Tom and I got talking earlier this week, and I was tickled to discover that we were mutual admirers of each others' variants.  (We were introduced through common friend +Ivan Baines whom I know through conlanging: it's a small-girth world!)  He had several good suggestions regarding #DIVE , such as versions over number fields (but shouldn't we do a signed integer version first?), and something that records games for playback in the interest of comparing our play-styles.  And of course we discussed what features an AI for DIVE should consider good in a position, though neither of us had any particularly clever ideas beyond keeping the set of seeds small.  What else would be good?

I've got some travel coming up and it'll be a little while before I have time to code anything more.  (But if you are inspired to fork it, the time has never been more now!)

Also, the score to beat(?) in DIVE now is Tom's 8494: https://sphere.chronosempire.org.uk/~HEx/shots/8494.png

[0] http://ov3y.github.io/2048-AI/
[1] https://news.ycombinator.com/item?id=7379821
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'cause why not. (FWIW, the FEC already does live audio broadcast of open meetings, together with posting full recordings.)
 
+Sai will be appearing remotely before the Federal Election Commission to respond to any questions or comments they have regarding Make Your Laws' advisory opinion request about Bitcoin contributions to political committees.

We'll be broadcasting it live, and responding to questions afterwards from anyone who wants to join the hangout. (The join link will be posted on the hangout page once the meeting is over.)

See https://makeyourlaws.org/fec/bitcoin for more, including how you can comment to the FEC yourself.
This Hangout On Air is hosted by Make Your Laws. The live video broadcast will begin soon.
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Video finally up (with permission).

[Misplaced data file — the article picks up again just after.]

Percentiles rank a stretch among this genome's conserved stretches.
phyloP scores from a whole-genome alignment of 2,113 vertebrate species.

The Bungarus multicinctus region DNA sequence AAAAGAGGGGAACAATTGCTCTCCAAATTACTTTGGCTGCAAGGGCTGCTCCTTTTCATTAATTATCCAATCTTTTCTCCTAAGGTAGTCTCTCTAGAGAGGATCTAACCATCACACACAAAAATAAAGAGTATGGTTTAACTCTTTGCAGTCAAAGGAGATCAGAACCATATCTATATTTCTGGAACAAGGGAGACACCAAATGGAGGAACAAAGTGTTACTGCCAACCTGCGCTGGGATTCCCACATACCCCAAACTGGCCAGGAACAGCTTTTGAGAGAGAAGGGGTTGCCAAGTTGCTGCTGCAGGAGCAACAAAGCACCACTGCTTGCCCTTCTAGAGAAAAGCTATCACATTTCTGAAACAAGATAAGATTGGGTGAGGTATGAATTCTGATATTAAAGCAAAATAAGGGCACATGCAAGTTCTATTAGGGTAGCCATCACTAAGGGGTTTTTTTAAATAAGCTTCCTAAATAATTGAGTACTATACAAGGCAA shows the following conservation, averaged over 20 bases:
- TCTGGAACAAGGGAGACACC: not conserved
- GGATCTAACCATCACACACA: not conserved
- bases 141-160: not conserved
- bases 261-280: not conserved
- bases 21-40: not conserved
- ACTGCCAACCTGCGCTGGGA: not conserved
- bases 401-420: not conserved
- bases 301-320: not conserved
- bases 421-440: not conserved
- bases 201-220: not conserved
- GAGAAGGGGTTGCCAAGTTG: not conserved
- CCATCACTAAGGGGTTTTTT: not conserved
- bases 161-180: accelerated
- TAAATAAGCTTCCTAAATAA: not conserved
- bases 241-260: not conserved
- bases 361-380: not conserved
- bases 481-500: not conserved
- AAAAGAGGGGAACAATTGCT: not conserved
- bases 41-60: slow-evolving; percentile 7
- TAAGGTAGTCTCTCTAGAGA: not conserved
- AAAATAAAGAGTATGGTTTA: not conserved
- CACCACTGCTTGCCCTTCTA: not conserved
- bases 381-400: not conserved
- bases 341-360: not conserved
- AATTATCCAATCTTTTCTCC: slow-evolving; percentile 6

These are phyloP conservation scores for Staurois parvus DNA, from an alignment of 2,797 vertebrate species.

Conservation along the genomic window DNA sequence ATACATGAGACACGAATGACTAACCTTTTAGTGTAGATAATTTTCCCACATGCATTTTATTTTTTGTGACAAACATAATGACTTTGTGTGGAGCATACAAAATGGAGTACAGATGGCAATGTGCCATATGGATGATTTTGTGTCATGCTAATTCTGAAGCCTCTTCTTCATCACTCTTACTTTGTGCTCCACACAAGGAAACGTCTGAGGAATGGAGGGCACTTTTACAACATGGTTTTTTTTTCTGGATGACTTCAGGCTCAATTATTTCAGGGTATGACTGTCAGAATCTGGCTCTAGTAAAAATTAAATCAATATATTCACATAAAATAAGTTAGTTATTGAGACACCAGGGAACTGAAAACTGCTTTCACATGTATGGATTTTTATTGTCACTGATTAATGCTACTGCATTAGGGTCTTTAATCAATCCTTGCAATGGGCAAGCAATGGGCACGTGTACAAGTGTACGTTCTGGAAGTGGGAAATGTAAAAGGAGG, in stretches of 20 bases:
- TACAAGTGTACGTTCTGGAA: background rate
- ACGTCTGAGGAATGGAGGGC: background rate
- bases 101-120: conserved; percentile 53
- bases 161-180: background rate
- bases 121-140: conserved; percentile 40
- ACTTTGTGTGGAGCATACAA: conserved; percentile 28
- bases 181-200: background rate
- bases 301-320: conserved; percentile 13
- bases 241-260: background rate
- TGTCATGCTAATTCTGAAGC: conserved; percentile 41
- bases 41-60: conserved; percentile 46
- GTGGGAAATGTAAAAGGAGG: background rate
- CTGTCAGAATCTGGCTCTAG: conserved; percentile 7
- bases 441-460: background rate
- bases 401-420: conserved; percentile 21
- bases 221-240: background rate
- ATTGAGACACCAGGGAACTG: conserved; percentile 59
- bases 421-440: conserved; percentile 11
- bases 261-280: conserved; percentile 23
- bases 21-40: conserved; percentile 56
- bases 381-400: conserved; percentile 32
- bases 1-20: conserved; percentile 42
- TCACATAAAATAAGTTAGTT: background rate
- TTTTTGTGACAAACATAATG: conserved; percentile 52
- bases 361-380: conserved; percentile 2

I still get a tingle at the standing ovation in the last segment — though also with a bit of a cringe. It's only because of my own privilege that such a suggestion is applauded, and that the under-represented majorities I spoke to support weren't fully represented in the first place (and/or didn't feel comfortable making a demand for fuller representational equality).
 
+Sai at the 2013 World Forum for Democracy at the Council of Europe (http://coewfd.org)
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+lee colleton Ah. Thanks. :-) I share that hope, and more to the point a hope that what I'm doing w/ MYL will make it happen. I guess we'll see.
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Hi! My full name is Sai; my handle is saizai.

Right now, I'm primarily working on Make Your Laws (G+), a practical liquid democracy project. I also have CogSai (G+), a YouTube channel about cognitive science.

- I was twice suspended :-/

MYL disclaimer: things I post to my own stream are my own musings, not official positions on behalf of Make Your Laws. If I don't mention MYL, they're not even that, they're just my own personal political beliefs — something I do not mix with the non-partisan, systemic PoV I take with MYL. If you're reporting on MYL, please respect the difference; I do not want to be a public figure, and my personal political beliefs are not relevant.

If I know you outside G+, or if you have something interesting for us to talk about that hasn't come up in comments, please send me a private message. Unfortunately, I just get too many adds to track them. If I don't add you back, that's only a comment about my lack of mental bandwidth, not about you; I still enjoy good crunchy conversation, though.

About G+:

G+ games:
Mafia/Werewolf signup; games #1 #2 



I'm interested in lots and lots of things; this is only a small part of them. See my website for more: http://s.ai